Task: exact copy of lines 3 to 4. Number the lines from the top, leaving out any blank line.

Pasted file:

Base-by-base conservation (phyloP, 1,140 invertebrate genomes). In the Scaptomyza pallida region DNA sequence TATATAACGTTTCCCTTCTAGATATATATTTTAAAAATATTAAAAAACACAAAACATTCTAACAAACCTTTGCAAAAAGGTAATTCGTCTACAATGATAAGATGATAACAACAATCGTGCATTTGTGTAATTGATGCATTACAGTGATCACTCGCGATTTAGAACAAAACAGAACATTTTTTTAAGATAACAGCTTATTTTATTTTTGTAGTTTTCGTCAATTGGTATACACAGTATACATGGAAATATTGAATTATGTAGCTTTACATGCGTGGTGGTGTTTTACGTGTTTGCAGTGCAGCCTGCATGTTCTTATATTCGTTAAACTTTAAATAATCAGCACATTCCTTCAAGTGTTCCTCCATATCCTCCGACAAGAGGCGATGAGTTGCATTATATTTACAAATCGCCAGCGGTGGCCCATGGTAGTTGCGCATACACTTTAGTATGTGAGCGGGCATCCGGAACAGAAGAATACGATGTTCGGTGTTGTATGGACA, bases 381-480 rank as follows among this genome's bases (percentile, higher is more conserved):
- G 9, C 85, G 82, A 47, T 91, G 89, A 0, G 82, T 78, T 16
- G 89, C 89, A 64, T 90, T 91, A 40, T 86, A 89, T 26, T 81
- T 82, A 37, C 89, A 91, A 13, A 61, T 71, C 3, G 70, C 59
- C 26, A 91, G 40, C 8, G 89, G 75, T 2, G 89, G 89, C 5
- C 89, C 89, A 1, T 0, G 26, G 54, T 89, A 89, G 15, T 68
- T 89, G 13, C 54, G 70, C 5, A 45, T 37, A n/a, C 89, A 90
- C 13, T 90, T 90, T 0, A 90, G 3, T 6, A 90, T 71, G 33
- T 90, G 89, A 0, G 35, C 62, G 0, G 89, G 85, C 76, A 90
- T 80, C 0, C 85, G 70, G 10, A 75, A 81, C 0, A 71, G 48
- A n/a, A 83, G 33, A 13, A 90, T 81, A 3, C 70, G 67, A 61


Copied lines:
- G 89, C 89, A 64, T 90, T 91, A 40, T 86, A 89, T 26, T 81
- T 82, A 37, C 89, A 91, A 13, A 61, T 71, C 3, G 70, C 59